Do Grub Worms Turn Into June Bugs? You Won’t Believe It

Grub worms are the larvae of certain beetles, including Japanese beetles, carpet beetles, and June bugs. They live under the soil and feed on the roots of plants. This feeding can cause extensive damage to lawns and gardens.

Gardeners or lawn owners who had to deal with them know, grubworms are a pain. They’re annoying, and they can wreak havoc on your yard. It’s important to identify what type of beetle they turn into in order to protect your plants. 

Do grub worms turn into June bugs? Some species of scarab beetles, including the June bug, have larvae referred to as grub worms, but not all grub worms transform into June bugs. In fact, June bugs are just one type of beetle that can emerge from the soil as adults.

Wilting and yellowing of leaves are common signs of grubworm presence in the garden. If you notice such signs it’s important to take action quickly. See the pics in the section below to help you identify the pest in your garden!

What Type of Beetle Grub Worm Turn Into

It is important to identify what type of beetle your grubworm will turn into for pest control, as different species have different life cycles and require different treatments.

1. Green June Beetle

June bug is named June as they emerge in May or June from the larva. Like other grubworms, they spend the larval stage under the spill. Not all grubworms turn into June bugs. The Green This species of scarab beetle is found in North America. This bug is large in size with bright green color. It can also be identified by its distinctive loud buzzing sound.

It invades gardens and fields, where it can feed easily a variety of plants and leaves. The Green June Beetle has become an increasingly common pest in recent years, due to its ability to reproduce and spread across large areas quickly. It plays an important role in the environment by helping to break down organic matter into fertilizer for plants.

2. Japanese Beetle

Japanese Beetle is native to Japan and was accidentally introduced into the United States in 1916. Now it has spread throughout much of the country, causing extensive damage to agricultural crops, ornamental plants, and turf grasses.

The Japanese Beetle has a wide range of hosts that it feeds on, making it difficult to control without using chemical or biological methods. Understanding the life cycle of this pest and its behavior can help homeowners and farmers better protect their crops from its destructive effects.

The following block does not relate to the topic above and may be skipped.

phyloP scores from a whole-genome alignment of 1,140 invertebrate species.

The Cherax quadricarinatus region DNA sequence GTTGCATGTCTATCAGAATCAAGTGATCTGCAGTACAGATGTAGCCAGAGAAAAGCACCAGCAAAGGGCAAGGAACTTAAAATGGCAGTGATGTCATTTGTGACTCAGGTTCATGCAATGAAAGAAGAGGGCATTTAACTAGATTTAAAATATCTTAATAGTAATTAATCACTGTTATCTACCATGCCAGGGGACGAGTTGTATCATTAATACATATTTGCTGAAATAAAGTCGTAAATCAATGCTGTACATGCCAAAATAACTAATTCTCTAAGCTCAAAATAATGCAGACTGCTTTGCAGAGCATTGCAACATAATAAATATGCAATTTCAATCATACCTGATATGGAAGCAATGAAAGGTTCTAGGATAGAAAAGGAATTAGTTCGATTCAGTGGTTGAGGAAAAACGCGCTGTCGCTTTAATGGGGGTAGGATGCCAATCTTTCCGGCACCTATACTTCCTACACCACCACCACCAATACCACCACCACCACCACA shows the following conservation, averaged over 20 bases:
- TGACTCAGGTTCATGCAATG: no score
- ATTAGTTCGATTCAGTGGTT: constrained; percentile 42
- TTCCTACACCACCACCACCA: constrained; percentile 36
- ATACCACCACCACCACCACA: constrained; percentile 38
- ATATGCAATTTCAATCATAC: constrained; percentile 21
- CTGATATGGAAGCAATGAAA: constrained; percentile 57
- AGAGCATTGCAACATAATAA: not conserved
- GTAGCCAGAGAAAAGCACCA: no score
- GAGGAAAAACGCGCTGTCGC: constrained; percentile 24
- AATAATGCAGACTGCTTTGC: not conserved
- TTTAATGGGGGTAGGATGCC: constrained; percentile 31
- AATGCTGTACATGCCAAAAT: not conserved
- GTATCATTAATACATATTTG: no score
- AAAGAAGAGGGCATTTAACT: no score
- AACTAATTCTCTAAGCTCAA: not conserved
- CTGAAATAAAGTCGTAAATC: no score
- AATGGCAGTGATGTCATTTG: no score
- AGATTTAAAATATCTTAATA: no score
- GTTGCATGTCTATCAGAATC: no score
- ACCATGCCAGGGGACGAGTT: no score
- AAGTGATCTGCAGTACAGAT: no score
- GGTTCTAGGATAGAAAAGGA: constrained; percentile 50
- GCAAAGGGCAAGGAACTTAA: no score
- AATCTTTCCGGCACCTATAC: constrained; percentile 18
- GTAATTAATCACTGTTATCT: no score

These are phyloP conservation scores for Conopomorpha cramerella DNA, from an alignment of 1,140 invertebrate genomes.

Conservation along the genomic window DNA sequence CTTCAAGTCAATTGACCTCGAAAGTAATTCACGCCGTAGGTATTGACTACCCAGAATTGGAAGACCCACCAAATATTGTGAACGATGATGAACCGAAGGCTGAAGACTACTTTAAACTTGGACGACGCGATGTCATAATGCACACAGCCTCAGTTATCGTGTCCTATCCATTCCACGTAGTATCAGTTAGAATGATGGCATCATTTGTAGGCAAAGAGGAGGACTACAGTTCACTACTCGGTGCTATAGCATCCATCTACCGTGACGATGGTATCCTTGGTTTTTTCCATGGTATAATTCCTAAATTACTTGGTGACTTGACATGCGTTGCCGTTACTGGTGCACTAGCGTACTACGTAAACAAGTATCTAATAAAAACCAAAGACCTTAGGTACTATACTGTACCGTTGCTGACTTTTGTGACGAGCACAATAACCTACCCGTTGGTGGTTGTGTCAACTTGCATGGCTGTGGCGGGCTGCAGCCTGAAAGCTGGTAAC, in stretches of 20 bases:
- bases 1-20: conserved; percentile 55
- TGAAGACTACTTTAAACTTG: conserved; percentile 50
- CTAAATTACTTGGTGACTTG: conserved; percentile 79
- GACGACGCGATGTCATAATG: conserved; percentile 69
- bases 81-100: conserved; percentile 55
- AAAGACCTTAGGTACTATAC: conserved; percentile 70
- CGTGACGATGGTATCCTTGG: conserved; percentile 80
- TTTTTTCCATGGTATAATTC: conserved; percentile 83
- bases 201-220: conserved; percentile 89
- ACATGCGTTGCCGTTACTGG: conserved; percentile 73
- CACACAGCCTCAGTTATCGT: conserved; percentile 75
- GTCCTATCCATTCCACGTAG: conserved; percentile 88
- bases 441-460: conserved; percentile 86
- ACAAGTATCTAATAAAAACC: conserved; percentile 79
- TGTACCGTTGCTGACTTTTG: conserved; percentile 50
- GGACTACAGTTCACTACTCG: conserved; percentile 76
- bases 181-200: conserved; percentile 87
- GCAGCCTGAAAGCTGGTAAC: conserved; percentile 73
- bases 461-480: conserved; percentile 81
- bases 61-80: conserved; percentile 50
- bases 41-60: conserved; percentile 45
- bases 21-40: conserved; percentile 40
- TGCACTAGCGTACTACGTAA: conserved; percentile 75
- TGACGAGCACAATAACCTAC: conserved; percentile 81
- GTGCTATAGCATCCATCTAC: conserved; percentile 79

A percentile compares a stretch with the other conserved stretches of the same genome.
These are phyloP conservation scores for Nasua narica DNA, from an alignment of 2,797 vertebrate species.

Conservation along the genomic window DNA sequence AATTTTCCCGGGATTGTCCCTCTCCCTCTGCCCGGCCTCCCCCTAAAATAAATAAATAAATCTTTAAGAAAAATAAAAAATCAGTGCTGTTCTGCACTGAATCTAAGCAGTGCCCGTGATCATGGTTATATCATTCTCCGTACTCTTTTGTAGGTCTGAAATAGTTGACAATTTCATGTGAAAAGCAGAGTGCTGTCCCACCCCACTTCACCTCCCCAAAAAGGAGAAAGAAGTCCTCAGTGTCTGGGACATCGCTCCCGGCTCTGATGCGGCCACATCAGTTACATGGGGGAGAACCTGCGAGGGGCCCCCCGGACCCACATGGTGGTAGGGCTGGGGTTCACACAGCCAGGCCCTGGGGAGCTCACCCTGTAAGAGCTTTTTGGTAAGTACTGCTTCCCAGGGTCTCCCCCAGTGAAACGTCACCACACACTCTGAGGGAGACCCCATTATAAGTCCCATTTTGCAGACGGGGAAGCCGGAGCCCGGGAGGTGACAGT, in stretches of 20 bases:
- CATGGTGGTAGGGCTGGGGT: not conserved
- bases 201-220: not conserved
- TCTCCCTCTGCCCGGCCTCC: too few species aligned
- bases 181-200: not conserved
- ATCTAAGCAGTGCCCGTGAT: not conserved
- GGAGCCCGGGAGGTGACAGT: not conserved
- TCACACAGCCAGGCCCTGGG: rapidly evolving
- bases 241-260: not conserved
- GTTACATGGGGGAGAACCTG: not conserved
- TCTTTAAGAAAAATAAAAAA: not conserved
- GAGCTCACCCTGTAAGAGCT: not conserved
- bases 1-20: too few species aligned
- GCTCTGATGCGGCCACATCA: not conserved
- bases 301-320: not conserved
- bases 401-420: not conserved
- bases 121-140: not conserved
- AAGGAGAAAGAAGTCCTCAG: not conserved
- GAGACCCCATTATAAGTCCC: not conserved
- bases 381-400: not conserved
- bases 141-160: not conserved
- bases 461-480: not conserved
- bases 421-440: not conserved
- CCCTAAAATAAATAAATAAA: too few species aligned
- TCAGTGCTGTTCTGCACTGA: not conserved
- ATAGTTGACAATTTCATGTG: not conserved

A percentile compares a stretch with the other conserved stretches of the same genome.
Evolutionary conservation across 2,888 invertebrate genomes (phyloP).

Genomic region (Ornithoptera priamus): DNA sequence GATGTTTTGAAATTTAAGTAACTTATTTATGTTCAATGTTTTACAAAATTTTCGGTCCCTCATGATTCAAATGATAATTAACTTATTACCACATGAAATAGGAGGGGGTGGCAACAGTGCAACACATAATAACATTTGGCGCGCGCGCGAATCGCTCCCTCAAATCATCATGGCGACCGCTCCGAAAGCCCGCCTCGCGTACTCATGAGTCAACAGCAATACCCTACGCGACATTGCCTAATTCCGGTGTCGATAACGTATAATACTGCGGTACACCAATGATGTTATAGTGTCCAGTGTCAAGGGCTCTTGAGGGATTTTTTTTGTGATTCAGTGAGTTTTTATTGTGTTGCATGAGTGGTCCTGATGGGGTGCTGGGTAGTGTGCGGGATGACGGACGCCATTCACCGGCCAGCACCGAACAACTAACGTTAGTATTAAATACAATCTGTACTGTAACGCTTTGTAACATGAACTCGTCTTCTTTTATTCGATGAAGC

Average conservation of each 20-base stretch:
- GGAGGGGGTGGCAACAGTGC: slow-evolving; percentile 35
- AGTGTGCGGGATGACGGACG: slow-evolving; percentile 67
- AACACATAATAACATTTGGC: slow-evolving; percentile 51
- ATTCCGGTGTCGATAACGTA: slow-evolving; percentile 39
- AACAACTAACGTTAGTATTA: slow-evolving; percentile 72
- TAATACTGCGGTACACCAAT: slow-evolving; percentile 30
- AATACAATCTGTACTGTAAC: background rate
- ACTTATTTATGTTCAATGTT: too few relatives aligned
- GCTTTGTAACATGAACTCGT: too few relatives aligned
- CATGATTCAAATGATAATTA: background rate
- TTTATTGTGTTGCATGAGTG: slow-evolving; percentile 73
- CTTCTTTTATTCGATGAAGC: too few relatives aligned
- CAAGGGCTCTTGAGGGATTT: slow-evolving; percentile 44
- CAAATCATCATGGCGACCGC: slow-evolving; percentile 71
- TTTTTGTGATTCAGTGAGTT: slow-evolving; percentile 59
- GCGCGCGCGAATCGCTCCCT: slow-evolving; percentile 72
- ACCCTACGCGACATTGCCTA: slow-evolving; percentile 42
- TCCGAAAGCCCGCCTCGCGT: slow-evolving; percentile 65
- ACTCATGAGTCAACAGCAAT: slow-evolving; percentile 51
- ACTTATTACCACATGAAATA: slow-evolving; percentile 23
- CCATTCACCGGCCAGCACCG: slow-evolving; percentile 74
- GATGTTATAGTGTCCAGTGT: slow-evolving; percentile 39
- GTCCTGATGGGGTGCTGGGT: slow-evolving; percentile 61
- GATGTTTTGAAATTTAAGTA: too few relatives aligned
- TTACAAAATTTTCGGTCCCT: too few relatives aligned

3. Weevile or Snoutbug

The weevil snoutbug is a type of beetle belonging to the family Curculionidae. This insect can be found in many parts of the world, including Europe, Asia, and North America. It has a long snout-like mouth part which it uses to feed on plant material.

This makes it an important pest species, as it can cause considerable damage to crops and other vegetation. The overpopulation of this insect can have a negative impact on biodiversity as it competes with native species for food resources.

does grub worms turn into june bugs

Do Grub Worms Turn Into June Bugs

Yes, in some cases grub worms can turn into June bugs, also called May beetles or scarab beetles. Grub worms are the larvae of several species of beetle, including the June bug. The grub worm stage typically lasts for two to three years before the insects emerge from the soil as adults.

June bugs have a characteristic “C”-shaped body and are brownish-black in color with pale yellow stripes on their wings. They range in size from 0.5 inches to 1 inch long and are commonly found in gardens, fields, and lawns throughout North America. During early summer they can often be seen flying around outdoor lights at night.

The adult June bugs feed on plant foliage, flowers, and fruit, and their larvae (grub worms) eat plant roots or decaying organic matter in the soil. Grub worms have a cream-colored body with a brown head and three pairs of legs near their head end. They grow up to 1 inch long during this stage before burrowing back down into the ground to pupate and then emerge as adult beetles after two to three years underground.

It is important to note that not all grub worms transform into June bugs – there are many species of beetle whose larvae are referred to as grub worms but do not turn into June bugs when they reach adulthood. In addition, some species of beetle that look similar to June bugs also have grubs that never transform into adult beetles so it is important to confirm which type of insect you have before assuming it is a June bug.